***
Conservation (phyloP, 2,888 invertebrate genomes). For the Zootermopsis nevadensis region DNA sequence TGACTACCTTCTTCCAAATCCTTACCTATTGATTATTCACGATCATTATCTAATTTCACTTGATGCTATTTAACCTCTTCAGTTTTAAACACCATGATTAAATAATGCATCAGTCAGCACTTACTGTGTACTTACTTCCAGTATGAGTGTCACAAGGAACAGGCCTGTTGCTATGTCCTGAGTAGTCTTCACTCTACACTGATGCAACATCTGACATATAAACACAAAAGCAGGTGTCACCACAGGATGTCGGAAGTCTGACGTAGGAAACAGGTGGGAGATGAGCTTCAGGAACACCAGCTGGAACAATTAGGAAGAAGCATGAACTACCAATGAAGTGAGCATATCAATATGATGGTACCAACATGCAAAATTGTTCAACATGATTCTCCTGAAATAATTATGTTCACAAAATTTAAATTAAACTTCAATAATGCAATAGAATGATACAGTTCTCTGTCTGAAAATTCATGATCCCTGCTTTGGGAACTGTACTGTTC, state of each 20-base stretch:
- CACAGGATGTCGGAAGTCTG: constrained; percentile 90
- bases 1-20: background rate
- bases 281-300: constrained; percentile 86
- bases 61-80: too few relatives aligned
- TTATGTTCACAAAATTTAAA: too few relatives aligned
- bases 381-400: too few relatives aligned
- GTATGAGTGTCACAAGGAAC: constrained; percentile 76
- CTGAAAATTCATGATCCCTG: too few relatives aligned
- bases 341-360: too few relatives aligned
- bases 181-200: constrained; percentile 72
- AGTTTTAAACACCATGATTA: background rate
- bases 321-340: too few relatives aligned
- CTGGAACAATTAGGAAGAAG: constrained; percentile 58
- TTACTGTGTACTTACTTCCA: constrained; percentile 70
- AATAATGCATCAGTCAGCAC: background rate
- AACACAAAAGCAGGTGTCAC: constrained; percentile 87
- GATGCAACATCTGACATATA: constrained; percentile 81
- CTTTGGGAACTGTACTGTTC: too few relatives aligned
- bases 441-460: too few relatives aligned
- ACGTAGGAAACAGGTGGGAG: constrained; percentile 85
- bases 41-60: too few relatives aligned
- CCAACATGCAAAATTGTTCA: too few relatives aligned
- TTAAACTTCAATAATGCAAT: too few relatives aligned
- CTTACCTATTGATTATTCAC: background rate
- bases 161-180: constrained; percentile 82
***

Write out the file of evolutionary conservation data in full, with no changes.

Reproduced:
Conservation (phyloP, 2,888 invertebrate genomes). For the Zootermopsis nevadensis region DNA sequence TGACTACCTTCTTCCAAATCCTTACCTATTGATTATTCACGATCATTATCTAATTTCACTTGATGCTATTTAACCTCTTCAGTTTTAAACACCATGATTAAATAATGCATCAGTCAGCACTTACTGTGTACTTACTTCCAGTATGAGTGTCACAAGGAACAGGCCTGTTGCTATGTCCTGAGTAGTCTTCACTCTACACTGATGCAACATCTGACATATAAACACAAAAGCAGGTGTCACCACAGGATGTCGGAAGTCTGACGTAGGAAACAGGTGGGAGATGAGCTTCAGGAACACCAGCTGGAACAATTAGGAAGAAGCATGAACTACCAATGAAGTGAGCATATCAATATGATGGTACCAACATGCAAAATTGTTCAACATGATTCTCCTGAAATAATTATGTTCACAAAATTTAAATTAAACTTCAATAATGCAATAGAATGATACAGTTCTCTGTCTGAAAATTCATGATCCCTGCTTTGGGAACTGTACTGTTC, state of each 20-base stretch:
- CACAGGATGTCGGAAGTCTG: constrained; percentile 90
- bases 1-20: background rate
- bases 281-300: constrained; percentile 86
- bases 61-80: too few relatives aligned
- TTATGTTCACAAAATTTAAA: too few relatives aligned
- bases 381-400: too few relatives aligned
- GTATGAGTGTCACAAGGAAC: constrained; percentile 76
- CTGAAAATTCATGATCCCTG: too few relatives aligned
- bases 341-360: too few relatives aligned
- bases 181-200: constrained; percentile 72
- AGTTTTAAACACCATGATTA: background rate
- bases 321-340: too few relatives aligned
- CTGGAACAATTAGGAAGAAG: constrained; percentile 58
- TTACTGTGTACTTACTTCCA: constrained; percentile 70
- AATAATGCATCAGTCAGCAC: background rate
- AACACAAAAGCAGGTGTCAC: constrained; percentile 87
- GATGCAACATCTGACATATA: constrained; percentile 81
- CTTTGGGAACTGTACTGTTC: too few relatives aligned
- bases 441-460: too few relatives aligned
- ACGTAGGAAACAGGTGGGAG: constrained; percentile 85
- bases 41-60: too few relatives aligned
- CCAACATGCAAAATTGTTCA: too few relatives aligned
- TTAAACTTCAATAATGCAAT: too few relatives aligned
- CTTACCTATTGATTATTCAC: background rate
- bases 161-180: constrained; percentile 82